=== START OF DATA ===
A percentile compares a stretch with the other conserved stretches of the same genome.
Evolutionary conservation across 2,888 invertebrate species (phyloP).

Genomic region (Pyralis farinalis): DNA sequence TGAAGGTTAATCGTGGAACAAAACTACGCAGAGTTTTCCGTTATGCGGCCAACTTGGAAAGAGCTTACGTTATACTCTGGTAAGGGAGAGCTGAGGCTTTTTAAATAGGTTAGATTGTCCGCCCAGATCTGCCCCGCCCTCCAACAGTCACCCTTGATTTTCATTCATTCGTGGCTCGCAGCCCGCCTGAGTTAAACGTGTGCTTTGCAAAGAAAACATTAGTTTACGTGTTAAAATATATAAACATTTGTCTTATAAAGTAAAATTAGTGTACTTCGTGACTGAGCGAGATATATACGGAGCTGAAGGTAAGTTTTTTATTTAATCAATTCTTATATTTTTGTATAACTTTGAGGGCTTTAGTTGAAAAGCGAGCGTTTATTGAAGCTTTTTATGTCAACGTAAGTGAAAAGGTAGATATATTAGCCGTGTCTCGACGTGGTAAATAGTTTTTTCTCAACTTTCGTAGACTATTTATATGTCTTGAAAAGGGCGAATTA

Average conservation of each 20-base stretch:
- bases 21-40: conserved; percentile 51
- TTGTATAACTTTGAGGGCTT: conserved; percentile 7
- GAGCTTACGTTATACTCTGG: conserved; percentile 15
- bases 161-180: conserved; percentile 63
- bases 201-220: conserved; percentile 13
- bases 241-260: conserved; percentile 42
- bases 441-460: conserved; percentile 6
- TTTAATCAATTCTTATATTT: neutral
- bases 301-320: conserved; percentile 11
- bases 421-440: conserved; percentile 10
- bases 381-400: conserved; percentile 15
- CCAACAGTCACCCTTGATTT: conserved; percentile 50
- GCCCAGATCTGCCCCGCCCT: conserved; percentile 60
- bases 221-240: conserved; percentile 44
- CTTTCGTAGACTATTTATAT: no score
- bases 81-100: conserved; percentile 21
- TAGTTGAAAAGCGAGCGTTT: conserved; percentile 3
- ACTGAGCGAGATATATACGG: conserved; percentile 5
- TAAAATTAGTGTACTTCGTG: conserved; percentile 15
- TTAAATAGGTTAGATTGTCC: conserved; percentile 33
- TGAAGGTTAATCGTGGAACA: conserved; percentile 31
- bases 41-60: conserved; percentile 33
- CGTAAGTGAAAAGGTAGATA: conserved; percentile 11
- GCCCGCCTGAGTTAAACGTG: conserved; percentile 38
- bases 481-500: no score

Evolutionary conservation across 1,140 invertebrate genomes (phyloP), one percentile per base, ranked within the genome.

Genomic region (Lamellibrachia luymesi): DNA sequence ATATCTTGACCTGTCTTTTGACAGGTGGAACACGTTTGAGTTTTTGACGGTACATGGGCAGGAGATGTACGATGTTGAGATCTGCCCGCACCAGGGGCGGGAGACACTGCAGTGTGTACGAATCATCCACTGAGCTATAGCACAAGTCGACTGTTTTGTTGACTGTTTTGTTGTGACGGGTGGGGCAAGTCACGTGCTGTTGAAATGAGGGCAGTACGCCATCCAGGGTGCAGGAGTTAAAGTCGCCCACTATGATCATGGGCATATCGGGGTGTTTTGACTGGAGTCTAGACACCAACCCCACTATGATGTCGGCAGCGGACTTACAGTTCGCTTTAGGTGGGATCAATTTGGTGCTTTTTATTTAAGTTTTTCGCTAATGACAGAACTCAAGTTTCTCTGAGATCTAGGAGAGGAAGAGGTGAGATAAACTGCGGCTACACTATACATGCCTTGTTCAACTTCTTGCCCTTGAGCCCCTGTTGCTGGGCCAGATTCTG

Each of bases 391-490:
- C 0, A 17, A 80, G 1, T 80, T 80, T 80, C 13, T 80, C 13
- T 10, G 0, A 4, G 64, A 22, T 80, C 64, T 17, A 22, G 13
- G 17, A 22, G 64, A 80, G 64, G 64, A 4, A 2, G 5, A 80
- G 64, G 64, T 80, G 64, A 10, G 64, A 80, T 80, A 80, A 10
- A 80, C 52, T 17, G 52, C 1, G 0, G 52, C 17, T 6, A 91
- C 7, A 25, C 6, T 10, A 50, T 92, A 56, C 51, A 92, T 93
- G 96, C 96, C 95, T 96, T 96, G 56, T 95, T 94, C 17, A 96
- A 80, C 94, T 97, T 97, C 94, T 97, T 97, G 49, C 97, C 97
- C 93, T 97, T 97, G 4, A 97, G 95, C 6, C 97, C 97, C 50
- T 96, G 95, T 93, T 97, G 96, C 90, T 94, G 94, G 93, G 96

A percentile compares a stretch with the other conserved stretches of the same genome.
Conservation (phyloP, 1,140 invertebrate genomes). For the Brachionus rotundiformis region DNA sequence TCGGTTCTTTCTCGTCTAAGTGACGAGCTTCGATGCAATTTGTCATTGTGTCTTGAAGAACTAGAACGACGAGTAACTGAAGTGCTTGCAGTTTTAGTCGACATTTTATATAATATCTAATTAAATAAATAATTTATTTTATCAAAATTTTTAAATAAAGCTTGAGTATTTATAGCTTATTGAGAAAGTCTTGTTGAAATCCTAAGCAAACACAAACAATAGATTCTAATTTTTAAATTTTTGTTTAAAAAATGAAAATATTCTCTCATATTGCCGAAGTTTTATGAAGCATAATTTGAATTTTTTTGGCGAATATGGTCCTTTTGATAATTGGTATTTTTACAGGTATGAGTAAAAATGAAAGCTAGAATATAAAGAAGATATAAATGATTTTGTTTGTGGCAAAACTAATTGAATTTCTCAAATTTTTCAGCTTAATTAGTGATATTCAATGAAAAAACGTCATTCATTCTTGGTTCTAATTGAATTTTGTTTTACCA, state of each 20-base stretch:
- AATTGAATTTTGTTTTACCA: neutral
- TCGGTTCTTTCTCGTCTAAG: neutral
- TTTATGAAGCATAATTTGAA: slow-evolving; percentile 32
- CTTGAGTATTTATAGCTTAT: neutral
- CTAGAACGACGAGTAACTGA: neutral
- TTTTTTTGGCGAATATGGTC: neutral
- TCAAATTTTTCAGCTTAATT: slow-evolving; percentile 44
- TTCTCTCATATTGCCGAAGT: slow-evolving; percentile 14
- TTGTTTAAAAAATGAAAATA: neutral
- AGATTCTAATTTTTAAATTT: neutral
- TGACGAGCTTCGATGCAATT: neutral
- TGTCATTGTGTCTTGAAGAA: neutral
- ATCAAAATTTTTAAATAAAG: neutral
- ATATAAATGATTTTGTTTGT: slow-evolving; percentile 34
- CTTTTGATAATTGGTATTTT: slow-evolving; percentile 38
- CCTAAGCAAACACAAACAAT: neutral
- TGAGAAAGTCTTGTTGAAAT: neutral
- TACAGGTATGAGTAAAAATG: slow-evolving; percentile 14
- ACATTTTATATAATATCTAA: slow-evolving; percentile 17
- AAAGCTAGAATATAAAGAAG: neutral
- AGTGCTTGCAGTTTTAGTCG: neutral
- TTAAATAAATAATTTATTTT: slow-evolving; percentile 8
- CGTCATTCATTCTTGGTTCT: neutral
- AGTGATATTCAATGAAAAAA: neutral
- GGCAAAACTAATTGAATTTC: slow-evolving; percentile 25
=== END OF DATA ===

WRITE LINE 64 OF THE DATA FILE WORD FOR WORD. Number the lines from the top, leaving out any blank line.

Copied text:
- AAAGCTAGAATATAAAGAAG: neutral